Scientists Ekandjo (left) and Paulus (right) in a laboratory from the Department of Chemistry and Biochemistry at the University of Namibia

Global communities facing soil contamination are looking to microbial bioremediation to re-claim land and prevent additional environmental pollution. This is the story of how researchers at a university in southern Africa use molecular biology to select the most effective microbes, and how donated equipment like thermal cyclers is critical to their work.

Combating pollution through soil remediation in Africa: an impact story of thermal cycler donation

Paulus Kapolo, Senior Technologist at the Chemistry and Biochemistry Department at the University of Namibia discusses how their laboratory combats soil pollution through microbial bioremediation.

As the largest and capital city of Namibia in southern Africa, Windhoek is a busy metropolis dubbed “The Gateway to Endless Opportunities.” Along the rural outskirts of the city, citizens are steadily seeking those opportunities by opening independent garages and vehicle mechanic shops to earn a living. However, most of these entrepreneurial establishments don’t know how to safely dispose of engine oil and lubricant oil, leading to contaminated soil. In Namibia, this further adds to their lack of food security.

Oil contaminated soil remediation supported by molecular biology and microbiology

To ensure clean soil for healthy crops, keep poisonous contaminants out of rivers and drinking water, and allow independent mechanics to stay hard at work, Paulus Kapolo has turned to science for much-needed solutions.

“The first thing that we will do is provide mechanics with better methods of discarding this engine oil. Then that means that there is no more future contamination,” explains Kapolo. “Now, the remaining contaminated areas, we are planning to treat them with microbes in a controlled environment so that we'll reclaim the soil structure again,” he adds about microbial bioremediation.

Through molecular biology, Kapolo and his team can identify specific microorganisms that garage owners, mechanics, and the larger municipality can utilize to restore the soil. Not only is this approach to oil contaminated soil remediation inexpensive and environmentally friendly, it’s also an efficient way of solving real-life problems throughout Windhoek, Namibia and the rest of the world by protecting more sustainable food production.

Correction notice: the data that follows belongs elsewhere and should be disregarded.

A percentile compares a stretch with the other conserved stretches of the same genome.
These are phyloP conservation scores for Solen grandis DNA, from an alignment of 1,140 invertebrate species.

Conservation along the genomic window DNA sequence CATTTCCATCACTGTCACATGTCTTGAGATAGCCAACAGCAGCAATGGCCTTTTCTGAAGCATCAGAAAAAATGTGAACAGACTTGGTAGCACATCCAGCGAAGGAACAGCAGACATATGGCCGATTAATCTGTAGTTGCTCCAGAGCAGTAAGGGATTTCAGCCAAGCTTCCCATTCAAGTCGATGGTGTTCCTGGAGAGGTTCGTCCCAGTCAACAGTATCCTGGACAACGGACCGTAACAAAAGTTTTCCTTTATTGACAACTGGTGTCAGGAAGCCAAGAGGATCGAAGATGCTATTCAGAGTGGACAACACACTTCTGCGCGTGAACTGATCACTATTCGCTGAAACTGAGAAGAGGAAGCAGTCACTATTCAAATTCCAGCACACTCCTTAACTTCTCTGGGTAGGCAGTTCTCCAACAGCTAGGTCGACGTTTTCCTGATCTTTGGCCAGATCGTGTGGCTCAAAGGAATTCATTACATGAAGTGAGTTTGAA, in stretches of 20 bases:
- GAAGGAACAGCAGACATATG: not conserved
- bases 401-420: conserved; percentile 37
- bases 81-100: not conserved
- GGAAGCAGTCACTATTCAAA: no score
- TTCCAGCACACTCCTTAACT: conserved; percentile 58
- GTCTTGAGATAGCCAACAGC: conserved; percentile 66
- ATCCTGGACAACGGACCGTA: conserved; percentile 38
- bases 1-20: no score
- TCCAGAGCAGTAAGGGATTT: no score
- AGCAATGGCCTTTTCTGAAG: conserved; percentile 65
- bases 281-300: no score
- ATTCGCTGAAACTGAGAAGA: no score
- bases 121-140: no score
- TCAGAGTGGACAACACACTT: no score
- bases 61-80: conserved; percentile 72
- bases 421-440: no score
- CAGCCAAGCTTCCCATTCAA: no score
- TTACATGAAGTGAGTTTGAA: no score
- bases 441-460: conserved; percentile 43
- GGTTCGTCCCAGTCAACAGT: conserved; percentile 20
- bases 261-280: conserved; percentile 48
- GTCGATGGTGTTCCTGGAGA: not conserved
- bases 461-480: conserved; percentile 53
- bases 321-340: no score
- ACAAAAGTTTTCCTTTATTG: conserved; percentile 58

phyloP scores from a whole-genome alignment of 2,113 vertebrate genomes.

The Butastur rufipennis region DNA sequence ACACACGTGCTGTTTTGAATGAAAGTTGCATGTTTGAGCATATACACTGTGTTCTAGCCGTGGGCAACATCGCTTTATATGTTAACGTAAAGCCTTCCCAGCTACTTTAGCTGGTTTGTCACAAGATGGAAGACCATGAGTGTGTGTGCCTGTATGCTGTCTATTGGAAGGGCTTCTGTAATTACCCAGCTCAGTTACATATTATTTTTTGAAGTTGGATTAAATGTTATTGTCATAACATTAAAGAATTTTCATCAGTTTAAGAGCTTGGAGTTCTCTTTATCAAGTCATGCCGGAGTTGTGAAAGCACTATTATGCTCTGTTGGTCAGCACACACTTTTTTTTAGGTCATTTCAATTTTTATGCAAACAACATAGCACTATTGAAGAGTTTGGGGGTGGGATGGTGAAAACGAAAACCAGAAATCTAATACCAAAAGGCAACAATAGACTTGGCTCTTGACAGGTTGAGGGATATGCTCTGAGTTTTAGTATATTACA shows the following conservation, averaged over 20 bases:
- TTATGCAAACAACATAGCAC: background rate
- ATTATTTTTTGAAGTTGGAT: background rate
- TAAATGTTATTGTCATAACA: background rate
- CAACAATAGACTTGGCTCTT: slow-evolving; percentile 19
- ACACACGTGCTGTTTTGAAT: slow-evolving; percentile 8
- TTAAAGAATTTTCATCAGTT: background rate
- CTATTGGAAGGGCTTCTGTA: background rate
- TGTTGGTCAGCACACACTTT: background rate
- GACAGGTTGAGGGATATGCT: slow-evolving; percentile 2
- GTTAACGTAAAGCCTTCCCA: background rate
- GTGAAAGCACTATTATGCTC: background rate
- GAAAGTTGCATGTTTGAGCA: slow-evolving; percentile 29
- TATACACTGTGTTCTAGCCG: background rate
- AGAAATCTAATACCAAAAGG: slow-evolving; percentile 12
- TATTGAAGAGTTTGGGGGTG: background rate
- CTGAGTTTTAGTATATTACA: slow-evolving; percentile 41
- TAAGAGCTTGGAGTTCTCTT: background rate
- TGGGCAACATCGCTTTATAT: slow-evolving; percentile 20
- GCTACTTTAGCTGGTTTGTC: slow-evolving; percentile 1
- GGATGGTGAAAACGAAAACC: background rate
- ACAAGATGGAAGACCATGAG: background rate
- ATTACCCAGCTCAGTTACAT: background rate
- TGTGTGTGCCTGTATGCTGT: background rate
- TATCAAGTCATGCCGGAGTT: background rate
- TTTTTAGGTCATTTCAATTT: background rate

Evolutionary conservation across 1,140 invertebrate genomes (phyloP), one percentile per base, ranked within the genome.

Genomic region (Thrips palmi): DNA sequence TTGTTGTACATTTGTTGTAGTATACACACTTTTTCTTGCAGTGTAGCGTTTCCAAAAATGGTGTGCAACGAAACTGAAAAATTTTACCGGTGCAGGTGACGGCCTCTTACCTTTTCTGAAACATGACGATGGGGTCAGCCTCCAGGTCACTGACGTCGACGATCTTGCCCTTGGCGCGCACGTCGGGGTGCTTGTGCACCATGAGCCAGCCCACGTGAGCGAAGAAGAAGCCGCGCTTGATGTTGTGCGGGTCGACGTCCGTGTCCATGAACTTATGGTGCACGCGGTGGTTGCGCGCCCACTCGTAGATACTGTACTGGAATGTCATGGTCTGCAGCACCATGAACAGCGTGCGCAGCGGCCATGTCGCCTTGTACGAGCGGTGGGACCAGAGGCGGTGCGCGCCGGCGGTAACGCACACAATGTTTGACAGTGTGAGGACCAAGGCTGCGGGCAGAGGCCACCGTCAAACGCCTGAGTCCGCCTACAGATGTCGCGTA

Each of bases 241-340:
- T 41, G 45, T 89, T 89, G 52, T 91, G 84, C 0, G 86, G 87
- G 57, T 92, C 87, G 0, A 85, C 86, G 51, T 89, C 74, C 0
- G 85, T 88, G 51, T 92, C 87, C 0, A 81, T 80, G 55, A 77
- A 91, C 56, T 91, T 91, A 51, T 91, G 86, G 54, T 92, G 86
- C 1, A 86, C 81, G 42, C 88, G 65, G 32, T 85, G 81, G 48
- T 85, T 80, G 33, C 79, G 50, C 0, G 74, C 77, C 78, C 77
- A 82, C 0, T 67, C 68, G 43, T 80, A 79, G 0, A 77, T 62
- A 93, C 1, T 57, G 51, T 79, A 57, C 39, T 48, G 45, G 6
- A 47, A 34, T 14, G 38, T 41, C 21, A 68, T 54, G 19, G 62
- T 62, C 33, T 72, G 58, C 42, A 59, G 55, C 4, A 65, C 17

How quality PCR machines can aid microbial bioremediation research in Namibia

While he has made substantial headway in his research efforts, Kapolo needs more equipment to identify the microorganisms required for large-scale bioremediation. Currently, he and his team must send their PCR samples to other campuses around Namibia and even to labs outside the country for analysis. This process significantly slows their progress and the rate at which they can get quality data.

Even the thermal cycler Kapolo’s lab does have lacks the key capabilities he needs. “The PCR [machine] that we have is an outdated version,” he explains. “We don’t have the means to take good pictures, for example, quality pictures that we can publish. This can already hinder us from publishing our results, because the question would be there of the reliability.”

A PCR donation helps mobilize soil pollution and remediation

Through a partnership between Boston-based NGO Seeding Labs and Thermo Fisher Scientific, scientists like Kapolo are being equipped to continue their world-changing research. This program gives Thermo Fisher Scientific customers the chance to trade up their legacy thermal cyclers and donate these fully functional machines to support science around the world.

Kapolo is thrilled about what the donation of a PCR thermal cycler means for his team’s microbial bioremediation research, for his students, and for the health of the Windhoek community. “If we have this PCR machine that is up to date, it will improve the rate at which we publish our work and also help us with giving our academic students more practicals,” he says.

Thanks to the second life of a donated PCR thermal cycler, Kapolo’s dreams for healthy soil, clean water, and a thriving city can also come to life. It’s an outcome that, in Kapolo’s words, “means everything.”

Donate PCR thermal cyclers